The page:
• Jackie Romulus

      Thérèse is no App for french speaking for autistic children thaïs a shame !

    • Jamie

      I totally agree. I am trying to help my child about the same age with a lot of the same issues you mentioned for social skills. I also have another child whom is older non-verbal and a lot of the programs that “help” non-verbal kids speek are way too complicated for me or my non-verbal son to use. We have spent a lot of $ for apps that are too complicated and don’t help.

  • Cuttcarla

    Anyone with a special child needs to take the time to help them talk….this is a great place to start!!(I truly love you Lexie!!)

    • http://pulse.yahoo.com/_WWX7EDHQFQCDV2JU2CQYQ5R3C4 .

      Carla…Lexie in BASD?  If so, I know you and lexie from IU20.
      Hope Lexie is doing well!
      Love to connect……

  • Chloe Jasmine

    Hi My name is Chloe, and i am a very curious 11 yo, I love my little autistic sister so much, i always use my own personal investigations on her, my task 2day is to find sort of apps on the Ipad that could help her, i strongly recommend icommunicate because, Autistic children are more recognized to their real surrounding than animations and cartoons

  • Jem

    has anybody found them(I-pads) to make a difference to their child ?

  • http://cscott.net C. Scott Ananian

    John Gruber is hardly an “apple critic”. He’s more often called an “Apple fanboy”. But otherwise, great article.

  • http://cscott.net C. Scott Ananian

    John Gruber is hardly an “apple critic”. He’s more often called an “Apple fanboy”. But otherwise, great article.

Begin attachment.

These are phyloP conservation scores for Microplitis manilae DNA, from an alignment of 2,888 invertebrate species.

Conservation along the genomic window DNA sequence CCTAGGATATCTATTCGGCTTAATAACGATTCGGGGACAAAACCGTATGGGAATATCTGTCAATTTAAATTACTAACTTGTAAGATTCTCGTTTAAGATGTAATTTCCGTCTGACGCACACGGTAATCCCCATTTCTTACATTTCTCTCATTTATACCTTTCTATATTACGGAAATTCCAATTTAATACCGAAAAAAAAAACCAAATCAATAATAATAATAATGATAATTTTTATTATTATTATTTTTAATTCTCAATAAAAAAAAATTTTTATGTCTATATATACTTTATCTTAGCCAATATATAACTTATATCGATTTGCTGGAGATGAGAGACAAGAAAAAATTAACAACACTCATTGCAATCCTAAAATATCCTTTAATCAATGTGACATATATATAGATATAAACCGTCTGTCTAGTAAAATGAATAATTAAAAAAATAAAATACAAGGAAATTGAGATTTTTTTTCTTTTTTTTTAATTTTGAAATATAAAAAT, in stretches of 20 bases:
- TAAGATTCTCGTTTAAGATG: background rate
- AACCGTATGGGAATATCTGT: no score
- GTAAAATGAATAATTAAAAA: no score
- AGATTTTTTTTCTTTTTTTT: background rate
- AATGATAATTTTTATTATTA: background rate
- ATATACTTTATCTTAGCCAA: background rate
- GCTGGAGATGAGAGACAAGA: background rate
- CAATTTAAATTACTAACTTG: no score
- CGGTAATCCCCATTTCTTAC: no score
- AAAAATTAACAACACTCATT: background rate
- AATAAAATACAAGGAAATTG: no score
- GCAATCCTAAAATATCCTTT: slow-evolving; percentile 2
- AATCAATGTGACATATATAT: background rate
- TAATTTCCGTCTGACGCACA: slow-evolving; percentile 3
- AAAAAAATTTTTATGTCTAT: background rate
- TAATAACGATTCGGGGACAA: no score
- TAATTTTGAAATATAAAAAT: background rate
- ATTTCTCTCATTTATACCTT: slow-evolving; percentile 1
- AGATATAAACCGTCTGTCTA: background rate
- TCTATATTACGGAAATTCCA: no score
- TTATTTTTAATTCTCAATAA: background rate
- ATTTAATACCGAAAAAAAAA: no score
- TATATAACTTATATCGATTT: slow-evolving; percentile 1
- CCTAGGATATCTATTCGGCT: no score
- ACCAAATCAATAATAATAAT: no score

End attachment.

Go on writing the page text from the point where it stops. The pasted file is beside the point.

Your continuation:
• momtothebrilliant

    Autistic children?!?! Autism does not define are children so please do not list it first when describing them…it’s offensive. better alternatives are: children on the autism spectrum, or children with an autism spectrum disorder, or kids with ASD.

    • justsayin’

      I have a child with autism too and I think people who get so easily offended by semantics are the reason other people get uncomfortable around people with disorders—and their moms. You are entitled to your opinion, but at the very same time you should should realize you do not speak for all people with autism or their parents. Overly sensitive parents like you make people uneasy because they are so afraid of saying the wrong thing!! I am not so persnickety about such things because I don’t regard autism as a negative–so it doesn’t offend me to say autistic child any more than gifted child, artistic child, outdoorsy child or whatever. Think about it—if an app was being marketed to kids who love art or draw well you wouldn’t think it offensive to say “an app for the artistic child”, would you?